The poll question this week is too black and white and this issue requires scales of grey. Any company should be criticised when their product does not perform as intended, including software vendors. The deeper issue here is the satisfaction of the users which is usually not taken into account, but disgruntled users will be quick to point the finger when anything adverse (even if the product was not at fault) occurs. My impression is that the SA system is not winning the hearts and minds of the users (clinicians). This is what all software vendors should be focusing on - the user experience, which means that users can perform their tasks simply and efficiently and the information they need is presented appropriately without wasting time. If we are talking about the user experience in current hospital based clinical information systems then the data from around the world suggests software vendors need to improve greatly and are deserving of criticism.
0 # Glenn Rosendahl 2018-02-11 14:10
I think back to the time - two decades ago - when about 10 GP clinical management programs first appeared. Initially I was only interested in prescription printing, and I realised that the arrival of this software would make solo practice impossible. One would need two linked computers - that was a network. Expensive to buy, full of 'bugs', one would spend half one's time managing IT rather than seeing patients - and one would need to become and IP expert. To employ a cost-effective IT expert would require at least 3 doctors in a group. Probably more. I was not going to find that opportunity in the ACT, so I moved to the Gold Coast. At my first clinic I found that each screen change was taking up to 30 seconds. The network was underpowered, and my terminal, being the most recent in the system, was starved of resources. So I looked elsewhere. One clinic was operating a dual system - computer network AND paper. I knew this would be onerous. At another clinic, I was told that they waited at least 3 months before installing a new upgrade. All the programs were 'buggy', and they were all bringing out frequent upgrades, to stay ahead of the competition. I think it took 5 years for things to settle down, and MD and BP finally rose to the top. It was also obvious to me that most of my compatriots could not touch type, and the computer medical record was informed by the prescription, imaging and pathology orders - and very little else. And these were programs, and are programs, only for GPs, practice nurses and front office staff to write to. And - by and large - they are bereft of the algorithmic questionnaires that bedevil their North American counterparts. (This will change when we are confronted with the new medical records set up for the 'My Health Homes'.)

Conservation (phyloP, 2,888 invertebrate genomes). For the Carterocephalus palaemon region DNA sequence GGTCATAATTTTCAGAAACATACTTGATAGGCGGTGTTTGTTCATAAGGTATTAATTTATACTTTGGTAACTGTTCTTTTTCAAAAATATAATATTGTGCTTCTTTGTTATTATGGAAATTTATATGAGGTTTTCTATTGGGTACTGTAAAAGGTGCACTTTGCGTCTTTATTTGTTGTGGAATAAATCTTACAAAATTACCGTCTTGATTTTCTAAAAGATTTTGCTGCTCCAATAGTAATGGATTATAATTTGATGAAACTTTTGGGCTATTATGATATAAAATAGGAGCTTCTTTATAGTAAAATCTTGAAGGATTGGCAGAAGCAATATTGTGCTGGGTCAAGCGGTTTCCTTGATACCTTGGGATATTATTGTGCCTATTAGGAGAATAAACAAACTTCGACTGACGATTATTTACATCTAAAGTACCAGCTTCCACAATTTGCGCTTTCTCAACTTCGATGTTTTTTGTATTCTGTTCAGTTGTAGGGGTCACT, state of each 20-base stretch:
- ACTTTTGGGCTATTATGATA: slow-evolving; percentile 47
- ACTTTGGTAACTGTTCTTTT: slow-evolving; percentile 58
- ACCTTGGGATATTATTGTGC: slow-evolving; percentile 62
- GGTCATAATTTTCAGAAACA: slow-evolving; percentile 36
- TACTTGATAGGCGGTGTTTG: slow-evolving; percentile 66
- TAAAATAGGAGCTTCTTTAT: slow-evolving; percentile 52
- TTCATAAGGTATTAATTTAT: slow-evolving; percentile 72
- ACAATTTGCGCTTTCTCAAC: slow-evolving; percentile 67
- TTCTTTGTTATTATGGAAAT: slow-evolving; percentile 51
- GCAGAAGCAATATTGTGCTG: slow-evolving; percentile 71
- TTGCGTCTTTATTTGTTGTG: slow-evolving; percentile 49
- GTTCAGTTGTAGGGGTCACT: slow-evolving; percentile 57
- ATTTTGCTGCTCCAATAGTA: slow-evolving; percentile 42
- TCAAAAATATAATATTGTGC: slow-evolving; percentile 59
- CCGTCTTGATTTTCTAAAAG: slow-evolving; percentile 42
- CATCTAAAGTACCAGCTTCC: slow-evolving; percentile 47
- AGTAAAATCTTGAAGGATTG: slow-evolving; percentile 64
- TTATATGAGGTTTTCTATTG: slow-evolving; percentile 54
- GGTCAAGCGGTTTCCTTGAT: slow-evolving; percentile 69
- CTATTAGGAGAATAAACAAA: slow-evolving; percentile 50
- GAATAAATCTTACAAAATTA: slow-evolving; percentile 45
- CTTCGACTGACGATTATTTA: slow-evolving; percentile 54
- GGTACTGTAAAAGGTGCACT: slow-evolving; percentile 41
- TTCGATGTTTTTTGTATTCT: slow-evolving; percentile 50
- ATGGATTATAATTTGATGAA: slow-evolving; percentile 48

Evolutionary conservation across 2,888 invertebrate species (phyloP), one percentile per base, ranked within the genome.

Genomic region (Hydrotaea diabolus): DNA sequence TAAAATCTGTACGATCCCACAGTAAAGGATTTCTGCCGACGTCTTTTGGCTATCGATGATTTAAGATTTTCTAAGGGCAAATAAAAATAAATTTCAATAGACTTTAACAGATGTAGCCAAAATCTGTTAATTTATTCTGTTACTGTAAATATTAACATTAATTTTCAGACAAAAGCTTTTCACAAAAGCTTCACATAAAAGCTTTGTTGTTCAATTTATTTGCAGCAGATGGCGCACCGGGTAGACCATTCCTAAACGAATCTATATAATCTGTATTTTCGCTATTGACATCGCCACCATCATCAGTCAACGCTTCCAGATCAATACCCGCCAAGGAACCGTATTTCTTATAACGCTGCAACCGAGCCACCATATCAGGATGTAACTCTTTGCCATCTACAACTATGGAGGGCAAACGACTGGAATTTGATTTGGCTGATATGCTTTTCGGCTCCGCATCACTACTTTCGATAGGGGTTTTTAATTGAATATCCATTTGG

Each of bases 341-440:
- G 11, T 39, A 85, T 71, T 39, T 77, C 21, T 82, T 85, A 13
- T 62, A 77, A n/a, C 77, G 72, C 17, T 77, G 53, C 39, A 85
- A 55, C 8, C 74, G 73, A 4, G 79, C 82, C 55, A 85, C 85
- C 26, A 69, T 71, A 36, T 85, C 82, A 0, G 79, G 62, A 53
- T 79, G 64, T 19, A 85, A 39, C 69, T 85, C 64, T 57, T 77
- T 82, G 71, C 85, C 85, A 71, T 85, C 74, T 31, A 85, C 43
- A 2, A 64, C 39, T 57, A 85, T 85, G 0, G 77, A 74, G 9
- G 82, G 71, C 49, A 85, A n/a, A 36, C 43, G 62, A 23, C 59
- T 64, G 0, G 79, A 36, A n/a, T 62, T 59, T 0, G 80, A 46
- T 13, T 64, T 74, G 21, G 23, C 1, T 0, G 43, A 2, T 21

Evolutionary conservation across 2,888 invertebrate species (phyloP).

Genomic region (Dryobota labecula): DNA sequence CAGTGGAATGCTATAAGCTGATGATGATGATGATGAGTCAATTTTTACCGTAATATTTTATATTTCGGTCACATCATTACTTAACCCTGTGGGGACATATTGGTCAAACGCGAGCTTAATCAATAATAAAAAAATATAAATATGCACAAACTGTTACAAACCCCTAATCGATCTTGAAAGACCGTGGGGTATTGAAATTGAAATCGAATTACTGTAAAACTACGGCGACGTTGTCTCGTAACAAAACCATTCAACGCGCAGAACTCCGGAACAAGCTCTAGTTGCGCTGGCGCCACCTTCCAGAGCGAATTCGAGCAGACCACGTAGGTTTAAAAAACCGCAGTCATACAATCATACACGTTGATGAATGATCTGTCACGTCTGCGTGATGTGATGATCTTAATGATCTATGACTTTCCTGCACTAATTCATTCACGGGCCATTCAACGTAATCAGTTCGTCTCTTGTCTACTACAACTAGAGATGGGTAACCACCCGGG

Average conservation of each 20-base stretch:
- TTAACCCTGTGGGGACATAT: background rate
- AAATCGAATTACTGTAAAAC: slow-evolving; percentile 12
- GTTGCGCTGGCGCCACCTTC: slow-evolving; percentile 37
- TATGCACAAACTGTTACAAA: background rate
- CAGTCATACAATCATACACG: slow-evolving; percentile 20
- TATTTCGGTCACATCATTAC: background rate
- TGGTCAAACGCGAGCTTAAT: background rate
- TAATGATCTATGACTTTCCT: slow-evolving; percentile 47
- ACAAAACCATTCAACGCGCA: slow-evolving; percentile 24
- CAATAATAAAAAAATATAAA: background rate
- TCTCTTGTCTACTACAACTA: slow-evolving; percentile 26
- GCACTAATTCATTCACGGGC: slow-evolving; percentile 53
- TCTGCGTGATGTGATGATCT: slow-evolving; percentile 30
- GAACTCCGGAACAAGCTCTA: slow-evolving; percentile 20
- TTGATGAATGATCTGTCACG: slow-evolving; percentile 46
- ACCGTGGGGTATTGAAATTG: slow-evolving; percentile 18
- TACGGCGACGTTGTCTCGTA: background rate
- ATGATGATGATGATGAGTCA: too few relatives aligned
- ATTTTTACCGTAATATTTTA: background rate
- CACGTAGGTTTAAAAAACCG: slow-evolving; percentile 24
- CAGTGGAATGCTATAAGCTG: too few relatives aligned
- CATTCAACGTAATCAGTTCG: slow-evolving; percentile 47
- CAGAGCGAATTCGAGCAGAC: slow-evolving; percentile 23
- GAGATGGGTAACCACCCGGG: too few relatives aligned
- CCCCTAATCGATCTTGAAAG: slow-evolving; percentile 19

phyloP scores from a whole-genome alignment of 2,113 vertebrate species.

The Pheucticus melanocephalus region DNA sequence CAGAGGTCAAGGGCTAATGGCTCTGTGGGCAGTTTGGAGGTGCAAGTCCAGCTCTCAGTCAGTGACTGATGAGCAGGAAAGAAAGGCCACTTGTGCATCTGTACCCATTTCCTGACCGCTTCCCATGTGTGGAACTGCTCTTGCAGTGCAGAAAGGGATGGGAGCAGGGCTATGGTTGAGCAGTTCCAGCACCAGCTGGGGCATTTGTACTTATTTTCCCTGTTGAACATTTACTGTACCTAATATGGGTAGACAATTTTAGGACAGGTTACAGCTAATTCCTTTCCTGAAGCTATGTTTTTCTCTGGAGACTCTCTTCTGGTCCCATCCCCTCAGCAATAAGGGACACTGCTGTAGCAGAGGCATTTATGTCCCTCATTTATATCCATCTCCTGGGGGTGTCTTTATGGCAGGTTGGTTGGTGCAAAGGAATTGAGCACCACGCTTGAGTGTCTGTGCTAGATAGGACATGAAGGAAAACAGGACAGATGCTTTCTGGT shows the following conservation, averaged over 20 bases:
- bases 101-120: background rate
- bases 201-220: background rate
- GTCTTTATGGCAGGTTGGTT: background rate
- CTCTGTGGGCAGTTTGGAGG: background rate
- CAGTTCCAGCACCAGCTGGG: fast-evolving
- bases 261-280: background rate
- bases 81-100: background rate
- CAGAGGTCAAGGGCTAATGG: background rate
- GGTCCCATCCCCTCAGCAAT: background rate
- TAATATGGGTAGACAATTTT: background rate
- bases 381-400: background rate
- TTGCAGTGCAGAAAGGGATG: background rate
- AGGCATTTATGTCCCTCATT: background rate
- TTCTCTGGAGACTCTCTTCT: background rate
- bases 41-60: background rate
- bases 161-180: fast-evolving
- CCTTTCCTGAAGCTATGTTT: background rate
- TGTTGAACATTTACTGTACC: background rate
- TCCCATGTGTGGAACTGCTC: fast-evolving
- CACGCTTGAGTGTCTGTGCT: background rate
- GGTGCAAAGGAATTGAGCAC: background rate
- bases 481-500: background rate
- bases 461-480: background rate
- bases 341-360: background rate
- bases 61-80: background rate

My point is that it takes time to bed down an new program like EPAS. Years, not months. And it takes an equivalent time for the people who will be expected to use it, to become comfortable with it.
Which is why the two Ramsay Hospitals on the Gold Coast still have voluminous paper records. And many specialist offices still apparently run on paper. (My suspicion is that there is now a word processor in the picture, with template paragraphs, which would mean much less time spent in actual dictating and in secretarial typing. But the appropriate statements are altered, and numbers inserted - and this is certainly not a criticism of that.
In my first year of high school I studied Latin. And the first aphorism I was taught was 'festina lente'. 'Hasten slowly'.
+1 # Ian Colclough 2018-02-11 19:47
First and foremost the RACGP's eHealth committee chairman Nathan Pinskier should should be focusing on the highest priority for "the college and ADHA" (which, if we are to believe what the ADHA and RACGP keep telling us about the enormous benefits of the My Health Record to doctors and their patients) should be on ensuring that My Health Record software is “usable, secure, interoperable and fit for purpose". Until they can convincingly demonstrate to doctors and vendors,they have got that 'right' they should desist from being so presumptive as to telling vendors what they need to do to improve their software functionality.